Keeping an Eye Out The Impact of Neighborhood Watch Groups

 It’s often said that safety starts at home—and while many HOAs spend lots of money on sophisticated security and access  control systems to protect residents and property, others opt for lower-tech  solutions to neighborhood security and crime prevention. One such solution is  the neighborhood watch organization: a group of concerned residents coming  together to make a commitment to be vigilant and observant and to do what they  can in their own community to prevent crimes like vandalism, burglary, and even  arson.  

 One of the more severe effects of economic downturns is the downsizing of public  services by municipalities that are seeking to cut corners and save money in a  variety of ways. The recession usually means not only freezes on raises and  hiring but damaging layoffs that can result in fewer police officers on patrol.  The neighborhood watch program can provide a successful alternative, in many  cases.  

 The neighborhood watch is not a new idea but a variation on an older theme, says  Officer Kelly Carsillo, a crime prevention officer with the West Palm Beach  Police Department. “It goes back to the years when our grandparents would sit on the porch and wave  to little Johnny down the street, when you knew what people were up to. Today  we live in a society where people don’t get to know each other as much. Mostly, people just want to come and go. We  advocate that people need to know each other, what their emergency contact  numbers are, what cars they drive, what hours they generally keep, to go knock  on their door, and to pay attention to what’s going on in your community.”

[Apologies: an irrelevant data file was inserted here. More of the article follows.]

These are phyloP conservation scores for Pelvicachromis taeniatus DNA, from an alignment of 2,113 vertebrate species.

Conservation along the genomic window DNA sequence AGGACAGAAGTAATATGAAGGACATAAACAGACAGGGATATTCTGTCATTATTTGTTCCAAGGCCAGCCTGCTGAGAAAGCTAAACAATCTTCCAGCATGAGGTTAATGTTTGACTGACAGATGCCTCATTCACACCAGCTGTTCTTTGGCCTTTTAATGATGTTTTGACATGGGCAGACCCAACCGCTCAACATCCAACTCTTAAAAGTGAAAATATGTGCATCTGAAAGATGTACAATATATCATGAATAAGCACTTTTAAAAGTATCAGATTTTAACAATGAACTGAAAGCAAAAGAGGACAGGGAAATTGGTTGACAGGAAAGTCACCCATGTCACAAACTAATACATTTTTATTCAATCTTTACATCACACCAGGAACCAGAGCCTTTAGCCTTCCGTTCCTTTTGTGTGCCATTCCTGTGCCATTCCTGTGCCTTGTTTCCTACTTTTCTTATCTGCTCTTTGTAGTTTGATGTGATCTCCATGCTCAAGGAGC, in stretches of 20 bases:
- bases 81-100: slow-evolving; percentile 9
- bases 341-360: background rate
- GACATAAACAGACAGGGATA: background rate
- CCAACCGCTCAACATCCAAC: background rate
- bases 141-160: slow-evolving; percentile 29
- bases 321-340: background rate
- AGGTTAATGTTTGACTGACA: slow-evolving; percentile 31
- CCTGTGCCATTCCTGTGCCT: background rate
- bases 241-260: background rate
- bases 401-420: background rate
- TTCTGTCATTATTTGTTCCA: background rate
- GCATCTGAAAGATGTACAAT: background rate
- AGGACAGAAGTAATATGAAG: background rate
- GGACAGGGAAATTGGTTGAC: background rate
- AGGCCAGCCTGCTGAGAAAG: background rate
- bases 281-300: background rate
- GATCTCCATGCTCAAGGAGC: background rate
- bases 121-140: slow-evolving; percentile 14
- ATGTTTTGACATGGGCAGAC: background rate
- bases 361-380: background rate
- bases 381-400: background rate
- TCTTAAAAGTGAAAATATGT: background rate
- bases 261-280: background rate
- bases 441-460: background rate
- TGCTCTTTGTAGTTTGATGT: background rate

Existing Networks

 One of the challenges facing many watch groups is the consistency and dedication  of the volunteers, says Carsillo. “As far as neighborhood watches go, I don’t have any that have gone long term. What I find is that I get a lot of calls  when a rash of incidents happen, such as auto burglaries, but once the threat  passes it typically just falls apart.”  

 This may be encouraging for those living in housing communities. “What I have found to be more effective is dealing with existing homeowner’s associations, because they already have monthly meetings. Because the  structure is already in place, it’s easier for me to get a crime prevention message into that group. So I can  incorporate everything into those meetings.”  


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